How to Choose the Size of Your Wedding Guest List

A wedding at a large church with some empty pews in the back.

The size of your wedding is a huge part of your day. The guest list may seem minor, but it impacts everything from budget and venue to even your future relationships with the people you do (and don’t) invite. Sitting down to concentrate on the wedding guest list can be a huge ball of stress in and of itself. What starts as friends and family suddenly starts snowballing into third cousins you last saw at a family reunion years ago and a list of your mother’s friends you’ve never even met. Here’s how to decide exactly what number you should stick to for your guest list.

150+ Guests: Large Wedding

An Indian couple getting married at their large wedding.

I was one of those brides who wanted the crazy big wedding. 300 guests just seemed perfect to me! A large wedding is for the bride who wants to include any and all people in both of your lives. From the computer technician at work and your fiance’s basketball partner at the gym to your your mom’s best friend’s son, the invite list can get crazy when you decide to have a big wedding.

Larger weddings usually need a lot more planning than those with small guest lists. One of the most important things to consider with a large wedding guest count is your budget. You will need to pay for each person at your wedding when it comes to food and drinks. Depending on what you serve, each head can mean high dollars when it comes to the menu bill.

You also must realize that with a large guest list, a large part of your night might be spent socializing, making sure each guest is thanked and happy. This may come at the cost of enjoying the time with your new spouse. Make sure you’re up to the task of playing host.

50 – 100 Guests: Medium Wedding

A medium-sized wedding ceremony set up under a tent with wood chairs and flower petals on the floor.

If you don’t want to host the party of the year, a medium-sized wedding might be perfect for you. Between 50 to 100 guests keeps the event big enough to really feel like a party, but scales back the stress. You get to celebrate with those you love best, without all the random people. Your work friends might get cut from the list, but your fiance’s brother’s new girlfriend makes the cut. With between 50-100 guests, you get to mix and mingle without standing in a line taking selfies all night.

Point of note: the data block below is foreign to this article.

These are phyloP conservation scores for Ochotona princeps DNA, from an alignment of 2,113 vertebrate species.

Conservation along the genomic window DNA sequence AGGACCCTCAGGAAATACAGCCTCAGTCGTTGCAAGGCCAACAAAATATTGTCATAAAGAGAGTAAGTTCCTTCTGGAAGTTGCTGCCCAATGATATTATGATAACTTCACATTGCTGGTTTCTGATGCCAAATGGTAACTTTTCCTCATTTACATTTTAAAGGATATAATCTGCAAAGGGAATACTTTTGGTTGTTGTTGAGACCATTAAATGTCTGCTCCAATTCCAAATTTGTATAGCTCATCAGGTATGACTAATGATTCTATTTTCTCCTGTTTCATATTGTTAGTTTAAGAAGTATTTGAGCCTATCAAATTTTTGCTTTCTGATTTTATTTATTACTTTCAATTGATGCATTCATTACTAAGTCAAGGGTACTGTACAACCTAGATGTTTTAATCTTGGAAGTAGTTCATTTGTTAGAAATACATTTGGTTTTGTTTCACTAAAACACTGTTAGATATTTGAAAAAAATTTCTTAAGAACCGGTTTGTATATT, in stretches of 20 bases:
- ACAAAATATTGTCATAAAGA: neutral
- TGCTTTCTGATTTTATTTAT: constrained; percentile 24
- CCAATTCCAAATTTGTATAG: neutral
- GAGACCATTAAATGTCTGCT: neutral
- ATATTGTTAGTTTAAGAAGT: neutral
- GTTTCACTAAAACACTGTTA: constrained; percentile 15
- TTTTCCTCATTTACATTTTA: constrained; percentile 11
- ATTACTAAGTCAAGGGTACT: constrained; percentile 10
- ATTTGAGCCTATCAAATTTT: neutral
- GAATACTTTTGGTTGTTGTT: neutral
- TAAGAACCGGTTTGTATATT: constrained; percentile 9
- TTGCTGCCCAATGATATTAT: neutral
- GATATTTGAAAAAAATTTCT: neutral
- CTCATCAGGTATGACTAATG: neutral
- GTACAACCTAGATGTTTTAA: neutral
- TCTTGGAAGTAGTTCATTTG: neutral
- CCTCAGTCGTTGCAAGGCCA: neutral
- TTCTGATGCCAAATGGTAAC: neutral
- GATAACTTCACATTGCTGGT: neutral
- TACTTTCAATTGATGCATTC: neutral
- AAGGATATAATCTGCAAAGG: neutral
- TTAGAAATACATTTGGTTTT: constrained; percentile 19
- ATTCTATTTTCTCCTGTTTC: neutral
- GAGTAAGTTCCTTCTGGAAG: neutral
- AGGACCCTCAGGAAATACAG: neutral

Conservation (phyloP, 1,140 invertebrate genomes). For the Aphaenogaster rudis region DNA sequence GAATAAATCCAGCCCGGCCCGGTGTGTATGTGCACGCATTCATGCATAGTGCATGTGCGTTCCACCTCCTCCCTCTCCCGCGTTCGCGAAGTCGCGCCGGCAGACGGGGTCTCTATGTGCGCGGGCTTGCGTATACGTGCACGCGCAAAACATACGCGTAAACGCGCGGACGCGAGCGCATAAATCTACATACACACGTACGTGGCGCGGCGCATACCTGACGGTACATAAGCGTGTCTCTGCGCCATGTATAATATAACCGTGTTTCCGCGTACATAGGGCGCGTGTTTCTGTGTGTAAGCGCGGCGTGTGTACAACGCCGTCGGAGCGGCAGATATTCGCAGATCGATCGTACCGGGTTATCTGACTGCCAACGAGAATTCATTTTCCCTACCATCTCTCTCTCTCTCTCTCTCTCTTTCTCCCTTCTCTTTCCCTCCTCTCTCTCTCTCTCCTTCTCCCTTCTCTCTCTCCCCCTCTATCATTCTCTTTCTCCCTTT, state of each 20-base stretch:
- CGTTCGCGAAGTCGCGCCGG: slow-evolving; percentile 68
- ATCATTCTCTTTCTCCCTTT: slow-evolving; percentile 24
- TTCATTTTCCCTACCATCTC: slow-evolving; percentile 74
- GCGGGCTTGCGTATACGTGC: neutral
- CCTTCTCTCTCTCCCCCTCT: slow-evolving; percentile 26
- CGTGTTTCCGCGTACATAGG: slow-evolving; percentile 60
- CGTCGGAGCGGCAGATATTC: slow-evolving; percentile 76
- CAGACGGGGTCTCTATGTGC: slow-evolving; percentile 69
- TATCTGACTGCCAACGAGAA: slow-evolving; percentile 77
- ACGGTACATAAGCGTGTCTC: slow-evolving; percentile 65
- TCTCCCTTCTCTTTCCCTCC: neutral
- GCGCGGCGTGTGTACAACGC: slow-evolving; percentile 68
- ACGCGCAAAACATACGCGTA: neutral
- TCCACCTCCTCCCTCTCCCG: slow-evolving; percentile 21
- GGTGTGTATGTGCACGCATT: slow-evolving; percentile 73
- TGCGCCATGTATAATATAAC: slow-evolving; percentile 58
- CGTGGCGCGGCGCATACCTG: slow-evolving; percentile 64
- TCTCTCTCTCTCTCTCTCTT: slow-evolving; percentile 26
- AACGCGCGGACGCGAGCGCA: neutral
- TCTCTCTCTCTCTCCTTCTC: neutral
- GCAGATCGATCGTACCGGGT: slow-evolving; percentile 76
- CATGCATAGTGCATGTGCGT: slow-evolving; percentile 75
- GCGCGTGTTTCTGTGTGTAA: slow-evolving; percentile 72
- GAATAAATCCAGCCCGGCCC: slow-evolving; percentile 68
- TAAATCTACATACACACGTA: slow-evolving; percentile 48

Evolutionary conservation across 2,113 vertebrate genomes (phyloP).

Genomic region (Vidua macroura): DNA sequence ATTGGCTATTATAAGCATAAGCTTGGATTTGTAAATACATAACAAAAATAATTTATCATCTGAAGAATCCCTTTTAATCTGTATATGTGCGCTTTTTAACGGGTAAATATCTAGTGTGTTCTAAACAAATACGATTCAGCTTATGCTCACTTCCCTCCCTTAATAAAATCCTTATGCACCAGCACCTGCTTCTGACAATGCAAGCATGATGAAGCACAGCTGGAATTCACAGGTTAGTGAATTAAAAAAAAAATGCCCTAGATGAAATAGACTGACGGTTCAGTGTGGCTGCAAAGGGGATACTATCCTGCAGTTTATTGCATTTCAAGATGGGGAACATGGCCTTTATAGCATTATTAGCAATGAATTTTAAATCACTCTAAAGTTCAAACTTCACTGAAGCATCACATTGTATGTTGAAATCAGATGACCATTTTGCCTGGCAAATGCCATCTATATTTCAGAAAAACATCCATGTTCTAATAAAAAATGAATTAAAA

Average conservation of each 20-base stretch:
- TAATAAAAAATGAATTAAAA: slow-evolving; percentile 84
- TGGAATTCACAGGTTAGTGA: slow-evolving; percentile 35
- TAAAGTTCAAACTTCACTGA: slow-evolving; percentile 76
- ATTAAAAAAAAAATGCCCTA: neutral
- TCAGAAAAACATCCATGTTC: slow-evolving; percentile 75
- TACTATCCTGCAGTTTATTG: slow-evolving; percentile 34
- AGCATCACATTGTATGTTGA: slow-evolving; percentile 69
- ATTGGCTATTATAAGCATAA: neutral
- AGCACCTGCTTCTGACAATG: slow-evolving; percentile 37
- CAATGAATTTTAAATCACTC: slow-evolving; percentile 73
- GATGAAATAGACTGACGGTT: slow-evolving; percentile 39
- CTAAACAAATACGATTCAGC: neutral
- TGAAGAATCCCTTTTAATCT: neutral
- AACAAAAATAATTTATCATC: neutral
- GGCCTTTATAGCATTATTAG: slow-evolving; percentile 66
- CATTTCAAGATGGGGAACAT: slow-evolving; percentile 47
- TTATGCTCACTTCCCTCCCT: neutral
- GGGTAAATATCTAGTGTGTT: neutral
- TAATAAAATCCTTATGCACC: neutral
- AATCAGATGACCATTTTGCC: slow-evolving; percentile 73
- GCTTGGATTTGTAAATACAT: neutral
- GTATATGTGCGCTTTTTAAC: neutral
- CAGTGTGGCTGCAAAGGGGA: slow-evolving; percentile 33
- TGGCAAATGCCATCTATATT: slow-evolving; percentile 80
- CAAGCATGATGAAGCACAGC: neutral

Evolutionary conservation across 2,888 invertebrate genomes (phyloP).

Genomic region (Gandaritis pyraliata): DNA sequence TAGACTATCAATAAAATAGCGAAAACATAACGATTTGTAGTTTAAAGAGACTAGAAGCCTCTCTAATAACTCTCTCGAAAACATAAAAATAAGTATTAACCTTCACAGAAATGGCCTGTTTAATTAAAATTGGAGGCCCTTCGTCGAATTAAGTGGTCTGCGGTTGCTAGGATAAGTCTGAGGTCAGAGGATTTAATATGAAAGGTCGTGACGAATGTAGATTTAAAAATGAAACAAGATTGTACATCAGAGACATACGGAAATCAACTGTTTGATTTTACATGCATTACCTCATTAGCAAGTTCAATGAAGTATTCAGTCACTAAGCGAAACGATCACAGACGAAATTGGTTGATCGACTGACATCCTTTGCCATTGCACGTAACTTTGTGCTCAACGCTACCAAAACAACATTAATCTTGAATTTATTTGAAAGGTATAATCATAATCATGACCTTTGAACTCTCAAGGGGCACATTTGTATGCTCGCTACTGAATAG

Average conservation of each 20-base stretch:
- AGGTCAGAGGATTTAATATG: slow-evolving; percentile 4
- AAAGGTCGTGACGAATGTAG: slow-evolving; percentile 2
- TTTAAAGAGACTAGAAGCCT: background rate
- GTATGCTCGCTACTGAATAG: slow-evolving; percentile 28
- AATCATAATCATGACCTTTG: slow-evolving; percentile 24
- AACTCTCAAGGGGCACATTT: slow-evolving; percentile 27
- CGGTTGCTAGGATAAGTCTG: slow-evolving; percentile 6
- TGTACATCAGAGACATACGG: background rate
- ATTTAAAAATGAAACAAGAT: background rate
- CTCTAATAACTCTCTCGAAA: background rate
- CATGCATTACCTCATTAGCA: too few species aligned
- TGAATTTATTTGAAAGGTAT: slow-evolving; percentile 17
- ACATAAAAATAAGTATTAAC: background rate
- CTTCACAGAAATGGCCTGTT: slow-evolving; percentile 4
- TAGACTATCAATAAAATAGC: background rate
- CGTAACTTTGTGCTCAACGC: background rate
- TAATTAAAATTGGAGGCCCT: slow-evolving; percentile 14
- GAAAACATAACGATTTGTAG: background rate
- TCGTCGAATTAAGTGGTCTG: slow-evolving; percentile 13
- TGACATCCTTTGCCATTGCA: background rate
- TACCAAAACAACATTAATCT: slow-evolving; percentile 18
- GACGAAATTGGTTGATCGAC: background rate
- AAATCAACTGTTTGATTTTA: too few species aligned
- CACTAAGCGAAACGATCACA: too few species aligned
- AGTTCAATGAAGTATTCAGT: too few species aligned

The budget for a medium-sized wedding isn’t as crazy as a big wedding, but isn’t as tiny as for a small wedding, so you might need to scale back in some places. Focus on what you truly care about so you know were to direct your funds. If you really want the best music possible and don’t care as much about your menu, then spend more money on the DJ or band.

10 – 50 Guests: Small Wedding

A small wedding ceremony set up for 10-50 guests in a field surrounded by evergreen trees.

Make it an intimate, small event with 50 people or less. If you cringe at the thought of parading your life in front of hundreds of people or don’t want to think too much about a stressful table seating chart, a small wedding might be perfect for you.

A small guest list allows you to mingle with each person a little longer, letting you each enjoy the occasion without worry that you’re not giving other people enough attention. Instead of waiting in line for a quick hug and hello, chances are guests will be able to have conversations with you and your new spouse. Depending on your budget, you may also be able to spend more per person for food, drinks, and fun without stretching your budget because your great-aunt’s third husband is there. If you want to go all out with the best bar tenders you can find, go for it! If you want the DJ in town with all the bells and whistles, hire them! With such a small crowd, they can dive into the fun even more.

1 – 10 Guests: Mini Wedding

A bride and groom dancing at their mini wedding surrounded by their close family and friends.

Whether you decide to elope or simply choose to have a handful of loved ones present, a tiny wedding is perfect for some couples. (All you really need to get married, after all, is an officiant and a witness!) The biggest downfall to this type of wedding is that you may have to face questions from those not invited. Some people may get hurt feelings, so begin preparing your reasoning as to why you just want a few people in attendance at your intimate gathering.

A mini wedding gives the couple a chance to step away from the spotlight of a party and focus on one another. Those who are in attendance will feel like royalty as they are part of the chosen few to see your union in motion.

With a mini wedding of less than 10 guests, you can spend more money on what you truly care about—or you can spend the least amount possible by getting married by the justice of the peace and eating at your favorite local restaurant with loved ones afterwards. A tiny wedding can be as big or small as you truly want when it comes to your pocketbook. This is the type of wedding where all of the stress is put aside without a huge party to plan. You can still dance and sing, but it’ll be in a much smaller way with a tiny crowd wishing you a happy ever after.

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